How to talk with total morons
Posted by Simon Parke, 23 October 2017, 8.36am
Whatever else Brexit has done or will do, and whatever Trump is or isn’t, these all-consuming news giants have hardened conversation between us.
They have brutalised discourse, which in turn, brutalises people.
Dialogue becomes a repressed version of war, which it was never meant to be.
Communities of the convinced struggle with each other like blind armies in the night…
...with weapons of sound bite, mockery, rage and selective use of evidence.
The airless equation is this: ‘we’re right, you’re wrong, end of.’
And as opinions harden, there follows the shift from the pursuit of truth to the winning of the argument… and these are two quite different things.
It’s a climate of discourse that makes fools of us, obviously…and often rather self-righteous fools.
Because whether it’s a family row, an office dispute or a political debate, no one has a monopoly on the truth; everyone has a bit of it.
Truth doesn’t live in either/or.
Hollow-eyed certainty sells well, we know this, even if it’s dishonest and insane – note the Russian revolution, whose centenary is this year, and present-day religious fundamentalism.
But they each had or have their genius.
And anyway, they’re easy targets when there are examples of destructive certainty much nearer home.. like at home, or work, or social media…and primarily, of course, in myself.
‘I’m absolutely right!’
So how do we speak in this climate? Is it even possible?
How do we engage with those who disagree with us?
We can batter them with our arguments, mock their absurdities or simply shut up shop and storm out the door.
‘Oh, I can’t be doing with this!’
But Blaise Pascal, the 17th century philosopher and mathematician, has another suggestion.
‘When we wish to correct with advantage,’ he says, ‘and to show another that he errs, we must notice from what side he views the matter…and admit that truth to him.’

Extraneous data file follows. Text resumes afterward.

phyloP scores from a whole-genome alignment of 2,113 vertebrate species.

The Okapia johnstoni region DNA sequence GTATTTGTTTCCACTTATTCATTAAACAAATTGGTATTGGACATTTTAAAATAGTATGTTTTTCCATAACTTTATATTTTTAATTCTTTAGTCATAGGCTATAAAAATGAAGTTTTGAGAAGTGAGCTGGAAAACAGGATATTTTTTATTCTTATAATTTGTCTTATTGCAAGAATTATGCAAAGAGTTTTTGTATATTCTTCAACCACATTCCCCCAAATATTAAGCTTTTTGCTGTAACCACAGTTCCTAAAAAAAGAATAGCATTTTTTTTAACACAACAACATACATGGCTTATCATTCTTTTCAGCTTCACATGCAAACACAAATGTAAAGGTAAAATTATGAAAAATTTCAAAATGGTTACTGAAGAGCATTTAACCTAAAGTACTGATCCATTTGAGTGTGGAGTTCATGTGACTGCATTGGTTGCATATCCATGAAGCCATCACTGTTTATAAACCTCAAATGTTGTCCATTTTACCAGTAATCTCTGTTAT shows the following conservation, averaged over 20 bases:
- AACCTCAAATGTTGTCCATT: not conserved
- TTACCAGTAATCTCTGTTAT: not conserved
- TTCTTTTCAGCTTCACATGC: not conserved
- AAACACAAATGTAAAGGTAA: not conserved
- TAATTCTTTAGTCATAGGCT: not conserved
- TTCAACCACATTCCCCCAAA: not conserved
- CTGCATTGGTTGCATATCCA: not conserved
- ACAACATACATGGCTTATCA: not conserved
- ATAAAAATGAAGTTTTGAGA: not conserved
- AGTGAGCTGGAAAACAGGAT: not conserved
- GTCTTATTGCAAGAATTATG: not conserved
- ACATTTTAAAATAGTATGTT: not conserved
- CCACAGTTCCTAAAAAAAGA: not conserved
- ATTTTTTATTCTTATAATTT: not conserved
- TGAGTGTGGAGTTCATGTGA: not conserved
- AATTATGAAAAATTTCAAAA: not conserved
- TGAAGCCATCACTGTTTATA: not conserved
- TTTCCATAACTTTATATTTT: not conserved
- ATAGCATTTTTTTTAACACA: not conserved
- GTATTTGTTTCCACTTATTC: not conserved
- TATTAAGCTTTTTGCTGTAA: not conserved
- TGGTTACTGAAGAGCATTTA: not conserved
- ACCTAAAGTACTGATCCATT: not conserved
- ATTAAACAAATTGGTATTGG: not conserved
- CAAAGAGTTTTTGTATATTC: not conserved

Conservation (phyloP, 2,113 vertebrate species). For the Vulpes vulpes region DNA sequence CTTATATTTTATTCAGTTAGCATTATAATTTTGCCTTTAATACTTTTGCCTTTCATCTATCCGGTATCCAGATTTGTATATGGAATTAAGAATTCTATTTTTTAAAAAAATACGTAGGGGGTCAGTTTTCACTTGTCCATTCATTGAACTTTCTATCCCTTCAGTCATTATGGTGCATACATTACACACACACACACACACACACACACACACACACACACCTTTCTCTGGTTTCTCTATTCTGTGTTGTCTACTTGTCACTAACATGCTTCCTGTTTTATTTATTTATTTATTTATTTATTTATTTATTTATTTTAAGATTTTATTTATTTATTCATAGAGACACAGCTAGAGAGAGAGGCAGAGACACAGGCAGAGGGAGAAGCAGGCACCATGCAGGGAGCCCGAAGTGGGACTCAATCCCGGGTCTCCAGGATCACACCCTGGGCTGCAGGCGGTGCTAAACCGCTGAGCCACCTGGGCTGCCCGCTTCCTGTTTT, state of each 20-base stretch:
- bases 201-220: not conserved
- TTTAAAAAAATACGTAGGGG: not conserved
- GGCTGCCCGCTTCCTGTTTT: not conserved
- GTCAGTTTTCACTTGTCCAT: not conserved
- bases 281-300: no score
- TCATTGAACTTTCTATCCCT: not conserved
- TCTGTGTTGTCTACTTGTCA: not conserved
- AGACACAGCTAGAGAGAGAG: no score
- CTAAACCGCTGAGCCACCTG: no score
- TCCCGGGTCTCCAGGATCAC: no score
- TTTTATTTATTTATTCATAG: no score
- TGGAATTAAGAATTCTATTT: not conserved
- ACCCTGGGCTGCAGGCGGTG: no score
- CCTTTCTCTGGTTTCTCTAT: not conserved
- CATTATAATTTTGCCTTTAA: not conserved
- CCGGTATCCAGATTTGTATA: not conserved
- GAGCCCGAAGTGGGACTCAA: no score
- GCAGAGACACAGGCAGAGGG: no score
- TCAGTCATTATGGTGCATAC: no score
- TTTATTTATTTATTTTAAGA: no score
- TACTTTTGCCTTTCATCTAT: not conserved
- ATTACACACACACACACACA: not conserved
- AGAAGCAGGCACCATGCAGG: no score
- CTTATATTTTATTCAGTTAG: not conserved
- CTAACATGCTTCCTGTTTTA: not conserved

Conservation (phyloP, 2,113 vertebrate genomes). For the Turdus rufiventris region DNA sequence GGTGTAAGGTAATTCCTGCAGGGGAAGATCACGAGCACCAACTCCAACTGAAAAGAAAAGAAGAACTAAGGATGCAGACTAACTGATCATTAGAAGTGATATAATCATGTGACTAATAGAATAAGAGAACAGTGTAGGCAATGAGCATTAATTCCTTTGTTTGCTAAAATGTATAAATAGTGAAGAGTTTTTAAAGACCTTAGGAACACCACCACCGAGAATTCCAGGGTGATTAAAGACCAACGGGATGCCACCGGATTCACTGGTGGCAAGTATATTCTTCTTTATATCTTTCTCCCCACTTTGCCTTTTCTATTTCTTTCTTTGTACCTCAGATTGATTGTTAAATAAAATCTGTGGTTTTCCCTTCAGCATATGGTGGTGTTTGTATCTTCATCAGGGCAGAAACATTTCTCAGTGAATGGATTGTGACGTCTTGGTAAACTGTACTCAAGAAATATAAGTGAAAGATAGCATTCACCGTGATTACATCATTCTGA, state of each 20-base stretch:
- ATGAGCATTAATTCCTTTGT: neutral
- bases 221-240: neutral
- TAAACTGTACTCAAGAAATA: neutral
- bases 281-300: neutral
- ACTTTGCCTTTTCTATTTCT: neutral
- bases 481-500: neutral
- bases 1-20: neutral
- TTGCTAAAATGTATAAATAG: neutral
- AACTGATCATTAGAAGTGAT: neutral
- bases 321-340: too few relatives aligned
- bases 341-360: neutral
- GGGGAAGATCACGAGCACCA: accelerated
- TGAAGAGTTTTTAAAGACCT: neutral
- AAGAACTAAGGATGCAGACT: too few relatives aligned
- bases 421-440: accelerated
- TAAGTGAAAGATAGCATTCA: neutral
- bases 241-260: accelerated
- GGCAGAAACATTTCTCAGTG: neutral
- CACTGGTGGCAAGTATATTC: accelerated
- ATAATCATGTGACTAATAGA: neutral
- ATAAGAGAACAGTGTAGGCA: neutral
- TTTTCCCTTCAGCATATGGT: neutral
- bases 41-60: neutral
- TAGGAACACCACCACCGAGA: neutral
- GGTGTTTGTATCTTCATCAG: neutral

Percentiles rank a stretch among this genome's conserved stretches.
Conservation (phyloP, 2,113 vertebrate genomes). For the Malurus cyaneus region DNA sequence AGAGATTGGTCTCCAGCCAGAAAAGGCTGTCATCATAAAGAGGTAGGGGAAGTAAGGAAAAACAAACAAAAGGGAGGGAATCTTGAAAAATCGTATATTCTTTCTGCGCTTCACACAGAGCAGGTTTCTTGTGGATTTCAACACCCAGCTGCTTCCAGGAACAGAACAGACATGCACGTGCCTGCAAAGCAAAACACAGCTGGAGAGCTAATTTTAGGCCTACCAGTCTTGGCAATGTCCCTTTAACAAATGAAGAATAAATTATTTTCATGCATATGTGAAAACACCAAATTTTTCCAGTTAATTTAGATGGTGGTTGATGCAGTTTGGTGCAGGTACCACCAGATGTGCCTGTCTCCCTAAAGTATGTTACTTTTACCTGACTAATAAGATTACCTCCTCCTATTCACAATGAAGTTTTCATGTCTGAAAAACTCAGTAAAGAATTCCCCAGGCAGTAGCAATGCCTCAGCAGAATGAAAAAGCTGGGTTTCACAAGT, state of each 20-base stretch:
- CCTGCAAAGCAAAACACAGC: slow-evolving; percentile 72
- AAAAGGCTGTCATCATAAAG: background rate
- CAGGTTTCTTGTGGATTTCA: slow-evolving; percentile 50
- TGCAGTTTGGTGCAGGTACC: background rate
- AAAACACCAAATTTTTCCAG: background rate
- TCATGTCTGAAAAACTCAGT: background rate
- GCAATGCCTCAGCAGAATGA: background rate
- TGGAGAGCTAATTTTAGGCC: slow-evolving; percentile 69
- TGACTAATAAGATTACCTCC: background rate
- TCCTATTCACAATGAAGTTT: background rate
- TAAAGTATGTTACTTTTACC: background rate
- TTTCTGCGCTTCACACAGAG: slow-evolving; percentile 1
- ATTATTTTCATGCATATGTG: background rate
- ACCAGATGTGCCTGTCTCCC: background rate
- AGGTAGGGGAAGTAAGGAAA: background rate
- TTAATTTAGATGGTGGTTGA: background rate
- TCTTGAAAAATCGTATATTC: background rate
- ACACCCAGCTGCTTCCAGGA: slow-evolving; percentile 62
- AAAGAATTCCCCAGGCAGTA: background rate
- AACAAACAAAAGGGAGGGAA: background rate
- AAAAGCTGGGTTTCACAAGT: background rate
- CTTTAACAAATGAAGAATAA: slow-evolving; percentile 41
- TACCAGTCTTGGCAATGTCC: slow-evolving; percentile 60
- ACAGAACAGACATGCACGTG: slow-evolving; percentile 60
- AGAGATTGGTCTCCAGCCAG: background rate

In other words, we introduce empathy to the exchange by noting the truth in what they say.
This simple but revolutionary move changes the climate and at least opens the possibility of a conversation.
‘He is satisfied with that,’ continues Pascal, ‘for he sees that he was not mistaken, and that he only failed to see all sides.’
Pascal understands that none of us like to be mistaken.
For some, the idea of being ‘wrong’ is impossible to face without some form of terrifying existential meltdown.
But – and here’s the crux - we might allow the possibility that we have not seen all sides.
‘No one is offended at not seeing everything’ says Pascal, ‘But one does not like to be mistaken.’
And so an alternative path through this dark, dark wood becomes apparent.
If someone wishes to help me when I am stuck in a particular view or way, they need first to help me lower my defences which protect my well-staked-out territory
If you immediately start to tell me all the ways in which I’m wrong and terrible - apart from my sense of shame going into over-drive - there’s no incentive for me to listen or co-operate.
But if we became partners in truth’s discovery?...
‘I see your truth. But can you also see a little of mine?’
Here is no easy answer.
For under-pinning inappropriate clinging to certainty are shame and the need for control – psychological states which possess a blind and brutal strength.
These can be crucifying.
Yet to start with the truth of another, to stand in their shoes in some manner, to understand this strong river of feeling, to find some truth there…
...well, it may at least help me to recover my own soul, which is a start.
Pascal didn’t have the answer; but he did have a point.